There are so many outstanding reviews of this book that there is little, if anything, new for me to say. Robert MacFarlane’s prose is as luscious as ever. He writes of the lore of pathways, of those who wrote just as eloquently about them, in particular Edward Thomas; he walks on the moor paths of the Isle of Lewis and sails the sea roads off its coast, walks across the Lairig Ghru
Jan 04, 2020 rated it it was amazing
Shelves: non-fiction
This was my first book by Macfarlane, and my first book of this decade, and a good start on both fronts. I really enjoyed his style of writing, which felt immersive, though the pace of the book was sedate. I love walking myself, it is, for me, one of the most meditative things I can think to do, and The Old ways is a sort of ode to the practice. Definitely curious to read Macfarlane's much-praised newest book Underland soon!'

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MacFarlane has some poetry to his credit and it shows. Of course this is not surprising, as he is a travel writer, and travel writers are all about description... imagery, in other words. They are our planes, trains, and automobiles, bound to get us there. And, in this case, once there, McFarlane asks that we walk by his side and listen as he identifies the rocks, trees, birds, cloud types, and historical back stories. These are the "old ways," the foot paths -- the link, if you will, to our anc ...more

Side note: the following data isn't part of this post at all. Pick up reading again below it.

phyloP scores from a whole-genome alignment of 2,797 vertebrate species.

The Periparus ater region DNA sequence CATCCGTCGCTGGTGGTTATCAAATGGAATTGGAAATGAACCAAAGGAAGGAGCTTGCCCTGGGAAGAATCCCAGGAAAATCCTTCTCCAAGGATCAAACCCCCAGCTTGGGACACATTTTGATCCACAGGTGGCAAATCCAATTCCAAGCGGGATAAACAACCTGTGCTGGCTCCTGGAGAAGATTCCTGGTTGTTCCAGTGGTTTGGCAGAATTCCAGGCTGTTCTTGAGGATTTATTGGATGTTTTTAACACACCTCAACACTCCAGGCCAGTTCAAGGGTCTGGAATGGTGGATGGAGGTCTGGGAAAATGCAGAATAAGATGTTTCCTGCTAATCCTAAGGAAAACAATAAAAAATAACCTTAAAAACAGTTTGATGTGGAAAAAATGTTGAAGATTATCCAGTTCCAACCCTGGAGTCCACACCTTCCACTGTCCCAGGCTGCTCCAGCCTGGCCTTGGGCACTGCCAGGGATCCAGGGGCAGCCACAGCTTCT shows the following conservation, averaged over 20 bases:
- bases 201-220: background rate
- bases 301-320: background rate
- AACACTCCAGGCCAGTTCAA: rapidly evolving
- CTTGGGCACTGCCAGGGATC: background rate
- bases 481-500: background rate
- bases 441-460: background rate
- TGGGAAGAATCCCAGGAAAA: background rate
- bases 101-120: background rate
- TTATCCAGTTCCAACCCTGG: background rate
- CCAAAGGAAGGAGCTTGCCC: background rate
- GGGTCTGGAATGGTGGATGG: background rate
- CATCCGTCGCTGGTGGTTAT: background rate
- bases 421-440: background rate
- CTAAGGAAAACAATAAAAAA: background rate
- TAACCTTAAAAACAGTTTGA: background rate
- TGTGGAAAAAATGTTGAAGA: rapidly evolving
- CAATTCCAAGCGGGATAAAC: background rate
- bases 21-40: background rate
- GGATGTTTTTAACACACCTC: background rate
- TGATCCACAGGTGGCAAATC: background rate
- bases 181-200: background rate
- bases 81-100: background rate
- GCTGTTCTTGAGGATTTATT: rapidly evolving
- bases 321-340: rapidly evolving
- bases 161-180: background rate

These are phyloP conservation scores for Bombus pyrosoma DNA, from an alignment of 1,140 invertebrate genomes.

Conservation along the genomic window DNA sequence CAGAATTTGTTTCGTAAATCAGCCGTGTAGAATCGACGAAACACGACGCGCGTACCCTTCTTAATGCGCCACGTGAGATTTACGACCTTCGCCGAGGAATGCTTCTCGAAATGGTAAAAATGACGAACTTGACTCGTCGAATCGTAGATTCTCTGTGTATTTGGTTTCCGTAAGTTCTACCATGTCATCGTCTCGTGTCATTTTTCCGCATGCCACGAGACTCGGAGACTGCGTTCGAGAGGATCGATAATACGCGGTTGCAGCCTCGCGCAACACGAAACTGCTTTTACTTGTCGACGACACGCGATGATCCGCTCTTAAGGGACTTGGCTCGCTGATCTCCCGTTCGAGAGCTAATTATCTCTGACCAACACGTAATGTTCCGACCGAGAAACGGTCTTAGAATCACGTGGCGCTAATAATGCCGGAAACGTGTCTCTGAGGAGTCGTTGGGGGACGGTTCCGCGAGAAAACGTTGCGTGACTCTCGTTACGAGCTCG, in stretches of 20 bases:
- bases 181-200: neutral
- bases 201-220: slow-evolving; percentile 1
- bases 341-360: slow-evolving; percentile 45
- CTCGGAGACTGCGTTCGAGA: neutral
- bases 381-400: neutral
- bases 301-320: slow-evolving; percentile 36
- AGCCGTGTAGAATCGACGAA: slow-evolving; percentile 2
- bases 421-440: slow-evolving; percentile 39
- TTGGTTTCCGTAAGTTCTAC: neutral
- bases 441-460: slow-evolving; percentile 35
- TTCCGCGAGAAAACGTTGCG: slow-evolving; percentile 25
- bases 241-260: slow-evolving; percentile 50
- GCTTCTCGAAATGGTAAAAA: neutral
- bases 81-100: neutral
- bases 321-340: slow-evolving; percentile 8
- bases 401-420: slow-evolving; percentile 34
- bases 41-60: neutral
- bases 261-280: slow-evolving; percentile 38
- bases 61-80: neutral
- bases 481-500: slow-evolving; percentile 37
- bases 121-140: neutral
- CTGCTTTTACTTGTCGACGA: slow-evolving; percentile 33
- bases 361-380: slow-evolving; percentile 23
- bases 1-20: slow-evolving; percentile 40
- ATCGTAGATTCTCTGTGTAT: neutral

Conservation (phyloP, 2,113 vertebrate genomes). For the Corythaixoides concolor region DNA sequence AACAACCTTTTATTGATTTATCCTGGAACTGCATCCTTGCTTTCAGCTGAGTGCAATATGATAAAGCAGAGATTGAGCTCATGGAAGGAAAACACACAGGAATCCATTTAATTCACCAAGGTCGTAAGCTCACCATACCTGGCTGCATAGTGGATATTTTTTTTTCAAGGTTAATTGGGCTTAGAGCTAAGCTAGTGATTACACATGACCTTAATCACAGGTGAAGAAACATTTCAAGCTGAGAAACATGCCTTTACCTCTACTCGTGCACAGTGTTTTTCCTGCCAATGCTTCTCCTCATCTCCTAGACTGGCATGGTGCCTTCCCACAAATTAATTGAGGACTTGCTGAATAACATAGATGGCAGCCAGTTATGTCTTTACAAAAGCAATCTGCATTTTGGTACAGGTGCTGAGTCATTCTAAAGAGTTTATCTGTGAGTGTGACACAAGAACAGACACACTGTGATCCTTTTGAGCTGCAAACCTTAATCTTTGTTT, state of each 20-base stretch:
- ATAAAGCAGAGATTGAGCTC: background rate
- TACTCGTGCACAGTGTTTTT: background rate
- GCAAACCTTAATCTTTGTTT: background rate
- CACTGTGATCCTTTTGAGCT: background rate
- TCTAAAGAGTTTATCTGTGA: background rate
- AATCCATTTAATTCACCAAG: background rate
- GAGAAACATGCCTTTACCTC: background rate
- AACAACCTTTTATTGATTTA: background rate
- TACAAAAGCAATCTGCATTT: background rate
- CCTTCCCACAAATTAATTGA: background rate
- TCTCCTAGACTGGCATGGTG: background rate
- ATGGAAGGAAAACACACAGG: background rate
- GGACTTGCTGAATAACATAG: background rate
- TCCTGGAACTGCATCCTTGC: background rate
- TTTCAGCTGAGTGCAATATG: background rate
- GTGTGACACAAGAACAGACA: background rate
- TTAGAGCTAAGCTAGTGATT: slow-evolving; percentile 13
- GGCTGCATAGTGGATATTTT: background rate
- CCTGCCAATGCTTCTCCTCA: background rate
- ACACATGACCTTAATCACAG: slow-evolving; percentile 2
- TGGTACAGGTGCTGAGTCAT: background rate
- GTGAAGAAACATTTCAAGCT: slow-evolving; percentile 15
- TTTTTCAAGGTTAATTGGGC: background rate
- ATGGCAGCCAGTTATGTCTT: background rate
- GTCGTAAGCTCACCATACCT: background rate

Dec 05, 2017 rated it liked it  ·  review of another edition
Shelves: travel
This was an interesting and well-written book. The author clearly love words and is frequently intoxicated by them.

I enjoyed the first half more than the second. His familiarity with and attention to the details of the local is wonderful. Later, when he travels Abroad and clearly does not have a feel for the terrain or its history, it was not so great. And I could have done without the long biographical section on Thomas.

Just a passing comment, as this is not a concern of the book: I found it a
Nov 15, 2019 rated it it was amazing
Shelves: ha-read-from-tbr
I loved this book! So well written. It was almost hypnotic to read. No real action or drama but you just feel good while reading it!
Jun 21, 2019 rated it liked it
‘There is no road, the road is made by walking’ Antonio Machado